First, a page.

Followers of cult natural wine bar-cum-outpost of cave bistronomie, P Franco, will not be surprised to hear Bright talked of in such elevated tones. Nor would they be surprised to learn that Bright does not own a kettle, given the success of P Franco was built on the back of 2 induction hobs and a kitchen not big enough to swing a katsu sando.
“What kind of food is it?”, my eager young friends asked. As it turned out, the 15 minute walk up from Paradise Row was not long enough to find the words to describe the type of food on offer at Bright, William Gleave & Giuseppe Belvedere’s latest wine bar and restaurant on the edge of London Fields. The type of stripped back, casual dining that eschews categories, themes and gimmicks and serves up delicious plates of sharing (obviously) food is the kind of place one dreams of having just a short walk from their front door.
Speaking of which, our first dish arrived, the quartered, crustless white bread evoking memories of cling-filmed packed lunches and match teas, with just an ominous globule of mustard hinting that all was not as it seemed. And indeed it wasn’t – succulent chicken coated in crisp panko breadcrumbs, topped with crunchy cabbage, enveloped in a pillowy plain white, soft medium machine-sliced Kingsmill loaf, holding everything together and soaking up the robust flavours of the sauerkraut, mustard and the hot juices of the meat.
The rest of the carb-heavy snack plates comprised a pizza fritta (an intimidating UFO-shaped ball of dough with tomato, yoghurt and cheese bubbling up from inside the mothership, sat atop a milkyway of grated cheese and black pepper), fried cheddar pastry (several mini cheesy pastry puffs dusted in yet more silky strands of the gooey grated stuff) and aged beef sobrasado (a delicious smoky paprika-spiked cured sausage native to the Balearic Islands (will this be to 2019 what Nduja was to 2017?) on toast, scattered with a generous handful of chives.
The mussels, smoked mackerel broth and curry leaves were delicious, albeit not necessarily the most sharer-friendly dish with duelling spoons clanking together to get hold of the sweet, plump, orange bivales, refreshing slithers of kohlrabi and the smoky, fishy broth. Thoughts of passing over the pasta course were thankfully ignored as the arroz negro proved to be the star of the show, confidently announcing itself as merely “black rice” without a care in the world for the glistening, peppery parsley oil or the perfectly just cooked squid rolling around on its murky seabed of paella rice, steeped in rich, savoury squid ink, with just a hint of heat.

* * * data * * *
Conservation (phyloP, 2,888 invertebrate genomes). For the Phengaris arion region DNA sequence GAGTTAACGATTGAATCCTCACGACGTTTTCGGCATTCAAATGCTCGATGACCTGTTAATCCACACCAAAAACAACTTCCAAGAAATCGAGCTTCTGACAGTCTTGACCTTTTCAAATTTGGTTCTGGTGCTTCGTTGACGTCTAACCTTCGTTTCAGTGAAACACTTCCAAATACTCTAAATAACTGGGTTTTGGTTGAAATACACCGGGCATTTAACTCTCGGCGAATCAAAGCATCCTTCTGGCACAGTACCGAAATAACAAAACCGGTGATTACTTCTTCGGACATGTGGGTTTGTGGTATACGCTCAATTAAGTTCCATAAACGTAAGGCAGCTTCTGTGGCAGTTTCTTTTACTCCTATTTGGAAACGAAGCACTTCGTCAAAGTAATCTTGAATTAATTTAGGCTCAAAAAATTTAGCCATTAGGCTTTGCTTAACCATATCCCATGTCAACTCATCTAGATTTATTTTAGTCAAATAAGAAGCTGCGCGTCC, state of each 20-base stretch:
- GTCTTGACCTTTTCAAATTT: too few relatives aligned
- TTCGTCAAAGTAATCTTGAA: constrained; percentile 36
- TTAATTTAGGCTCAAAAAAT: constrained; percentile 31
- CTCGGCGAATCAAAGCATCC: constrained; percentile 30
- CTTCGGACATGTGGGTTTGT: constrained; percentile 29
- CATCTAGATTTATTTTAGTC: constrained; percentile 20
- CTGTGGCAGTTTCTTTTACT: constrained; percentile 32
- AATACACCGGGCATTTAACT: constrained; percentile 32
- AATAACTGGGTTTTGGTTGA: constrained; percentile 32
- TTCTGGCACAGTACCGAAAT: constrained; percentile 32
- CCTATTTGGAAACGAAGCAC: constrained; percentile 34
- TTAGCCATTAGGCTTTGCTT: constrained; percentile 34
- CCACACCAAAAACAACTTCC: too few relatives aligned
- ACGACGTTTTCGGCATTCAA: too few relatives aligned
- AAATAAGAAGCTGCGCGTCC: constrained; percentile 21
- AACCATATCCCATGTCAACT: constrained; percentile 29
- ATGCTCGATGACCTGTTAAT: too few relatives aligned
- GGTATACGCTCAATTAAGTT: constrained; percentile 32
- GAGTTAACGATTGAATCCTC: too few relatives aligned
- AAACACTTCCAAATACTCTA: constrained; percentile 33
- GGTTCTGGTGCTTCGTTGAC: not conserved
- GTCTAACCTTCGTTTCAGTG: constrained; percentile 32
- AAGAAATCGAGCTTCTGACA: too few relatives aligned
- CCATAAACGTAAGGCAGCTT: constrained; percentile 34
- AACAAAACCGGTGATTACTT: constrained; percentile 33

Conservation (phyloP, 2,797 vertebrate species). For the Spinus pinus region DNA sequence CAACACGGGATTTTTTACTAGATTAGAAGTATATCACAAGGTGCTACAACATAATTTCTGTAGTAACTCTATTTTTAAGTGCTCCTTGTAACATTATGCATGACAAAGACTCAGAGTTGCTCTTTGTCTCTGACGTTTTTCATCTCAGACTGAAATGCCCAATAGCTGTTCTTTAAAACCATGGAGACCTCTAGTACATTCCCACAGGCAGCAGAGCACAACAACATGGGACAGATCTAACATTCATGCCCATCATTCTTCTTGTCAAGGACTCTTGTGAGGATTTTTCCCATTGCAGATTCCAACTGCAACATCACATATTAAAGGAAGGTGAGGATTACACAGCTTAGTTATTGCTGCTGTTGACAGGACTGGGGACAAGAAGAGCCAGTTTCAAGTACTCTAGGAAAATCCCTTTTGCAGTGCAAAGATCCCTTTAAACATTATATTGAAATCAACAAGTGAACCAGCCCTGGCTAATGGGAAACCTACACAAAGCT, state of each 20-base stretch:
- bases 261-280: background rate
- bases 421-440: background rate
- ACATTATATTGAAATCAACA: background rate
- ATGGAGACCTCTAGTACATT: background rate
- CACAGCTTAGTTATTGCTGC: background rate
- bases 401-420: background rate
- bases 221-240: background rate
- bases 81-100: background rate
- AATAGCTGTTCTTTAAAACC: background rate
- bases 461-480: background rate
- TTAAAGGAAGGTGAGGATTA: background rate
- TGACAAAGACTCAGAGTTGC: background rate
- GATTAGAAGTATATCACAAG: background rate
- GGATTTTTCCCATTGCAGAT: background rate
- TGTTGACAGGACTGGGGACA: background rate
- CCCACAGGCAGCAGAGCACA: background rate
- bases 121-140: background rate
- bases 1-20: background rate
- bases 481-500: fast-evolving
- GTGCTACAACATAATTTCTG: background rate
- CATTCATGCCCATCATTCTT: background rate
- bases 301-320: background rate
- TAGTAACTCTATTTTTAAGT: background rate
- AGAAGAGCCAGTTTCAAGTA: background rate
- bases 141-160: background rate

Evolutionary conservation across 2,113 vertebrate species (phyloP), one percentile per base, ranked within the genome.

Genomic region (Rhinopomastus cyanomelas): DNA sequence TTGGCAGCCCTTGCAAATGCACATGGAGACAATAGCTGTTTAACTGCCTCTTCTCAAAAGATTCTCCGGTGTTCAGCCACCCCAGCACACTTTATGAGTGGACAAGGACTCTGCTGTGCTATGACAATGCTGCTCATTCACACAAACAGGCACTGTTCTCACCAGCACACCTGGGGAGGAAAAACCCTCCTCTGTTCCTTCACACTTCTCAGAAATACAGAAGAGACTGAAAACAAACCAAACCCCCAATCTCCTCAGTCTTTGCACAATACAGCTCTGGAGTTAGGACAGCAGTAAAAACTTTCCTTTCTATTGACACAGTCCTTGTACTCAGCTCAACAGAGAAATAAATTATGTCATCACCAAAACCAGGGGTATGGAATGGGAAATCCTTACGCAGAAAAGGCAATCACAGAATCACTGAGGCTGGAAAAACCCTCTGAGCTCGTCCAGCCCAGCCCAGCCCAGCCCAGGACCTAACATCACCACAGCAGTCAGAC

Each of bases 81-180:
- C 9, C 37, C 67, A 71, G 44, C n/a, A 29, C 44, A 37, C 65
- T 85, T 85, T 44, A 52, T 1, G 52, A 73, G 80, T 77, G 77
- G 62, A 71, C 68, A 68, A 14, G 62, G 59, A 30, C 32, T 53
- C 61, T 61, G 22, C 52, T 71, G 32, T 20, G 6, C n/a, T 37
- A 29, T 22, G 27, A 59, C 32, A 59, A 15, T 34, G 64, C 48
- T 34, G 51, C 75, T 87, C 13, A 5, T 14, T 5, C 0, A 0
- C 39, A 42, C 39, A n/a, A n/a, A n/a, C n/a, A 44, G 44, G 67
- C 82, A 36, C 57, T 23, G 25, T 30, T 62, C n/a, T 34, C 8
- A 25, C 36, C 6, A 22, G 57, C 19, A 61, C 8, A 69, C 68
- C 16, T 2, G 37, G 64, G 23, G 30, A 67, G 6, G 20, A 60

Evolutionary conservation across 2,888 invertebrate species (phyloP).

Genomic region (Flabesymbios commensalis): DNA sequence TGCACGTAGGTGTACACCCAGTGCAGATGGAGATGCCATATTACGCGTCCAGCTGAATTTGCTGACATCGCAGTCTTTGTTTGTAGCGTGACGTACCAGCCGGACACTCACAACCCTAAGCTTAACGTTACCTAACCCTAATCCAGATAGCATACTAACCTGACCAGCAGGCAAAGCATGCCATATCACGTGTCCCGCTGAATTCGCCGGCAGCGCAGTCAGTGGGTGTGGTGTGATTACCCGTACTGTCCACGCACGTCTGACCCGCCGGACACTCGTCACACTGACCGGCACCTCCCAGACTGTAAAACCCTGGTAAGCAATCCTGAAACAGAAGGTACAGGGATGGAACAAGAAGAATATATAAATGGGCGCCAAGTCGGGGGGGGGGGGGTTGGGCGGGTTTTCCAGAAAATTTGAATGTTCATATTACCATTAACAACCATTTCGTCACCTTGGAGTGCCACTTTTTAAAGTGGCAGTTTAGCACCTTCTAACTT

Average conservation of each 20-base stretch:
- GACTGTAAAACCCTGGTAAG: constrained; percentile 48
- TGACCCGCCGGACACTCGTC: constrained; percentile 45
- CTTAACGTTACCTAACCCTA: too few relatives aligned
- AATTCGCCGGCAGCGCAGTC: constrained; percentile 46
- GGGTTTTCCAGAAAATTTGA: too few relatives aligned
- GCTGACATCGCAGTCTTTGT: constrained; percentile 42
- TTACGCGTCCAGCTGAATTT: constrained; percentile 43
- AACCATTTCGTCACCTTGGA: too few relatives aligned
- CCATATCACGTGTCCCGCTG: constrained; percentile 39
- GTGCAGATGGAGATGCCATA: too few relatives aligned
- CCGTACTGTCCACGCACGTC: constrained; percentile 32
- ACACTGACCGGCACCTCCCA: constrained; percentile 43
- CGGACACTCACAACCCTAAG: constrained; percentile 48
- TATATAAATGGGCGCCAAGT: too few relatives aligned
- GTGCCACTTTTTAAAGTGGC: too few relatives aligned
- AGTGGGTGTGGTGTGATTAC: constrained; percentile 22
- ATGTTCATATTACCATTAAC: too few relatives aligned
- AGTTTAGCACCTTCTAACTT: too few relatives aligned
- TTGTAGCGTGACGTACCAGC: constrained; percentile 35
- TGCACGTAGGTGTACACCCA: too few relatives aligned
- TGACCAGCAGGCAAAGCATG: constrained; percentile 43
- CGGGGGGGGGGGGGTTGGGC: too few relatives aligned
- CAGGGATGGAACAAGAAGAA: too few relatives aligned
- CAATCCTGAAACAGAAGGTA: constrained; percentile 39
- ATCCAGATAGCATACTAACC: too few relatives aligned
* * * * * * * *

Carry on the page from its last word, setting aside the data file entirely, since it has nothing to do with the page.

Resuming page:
The mains were simply conceived but masterfully executed, the turbot served on the bone was delicious, served (as is best) skin-on, albeit it could have benefited from a little more acidity to cut through the rich, brackish cider butter in which this king of fish now swam. The pork was a little on the fatty side, although incredibly tasty, perfectly seasoned and proving a natural bed fellow for the sharp dollop of quince preserve and pickled green peppers which accompanied it. The whole dover sole was small but well cooked and reasonably priced at just £13.
The persimmon, green mandarin & coffee dessert was a revelation, as was the bill which for our table of 5 (no booze) worked out just shy of £30 a head – you shouldn’t be able to tap for food this good! The décor was clean and simple yet surprisingly cosy given the high ceilings and warehouse windows, the clientele was eclectic (in a hipsterish sort of way) and the crockery from Lazy Eye ceramics – stunning, ensuring the camera always ate first.
Staff were relaxed and Antipodean as well as fastidious and knowledgeable, crouched over tables in dungarees and baseball caps, taking customers through the menus like starry-eyed architects revealing their plans for a shiny, new skyscraper. I’m told menus change frequently and with an enviable location next to Mare Street Market, two large flexible work spaces and the thronging hordes of sausage-dog wielding millennials who descend on Broadway Market each Saturday, this place is set to be a hit.
Words: Nicholas Diamond-Krendel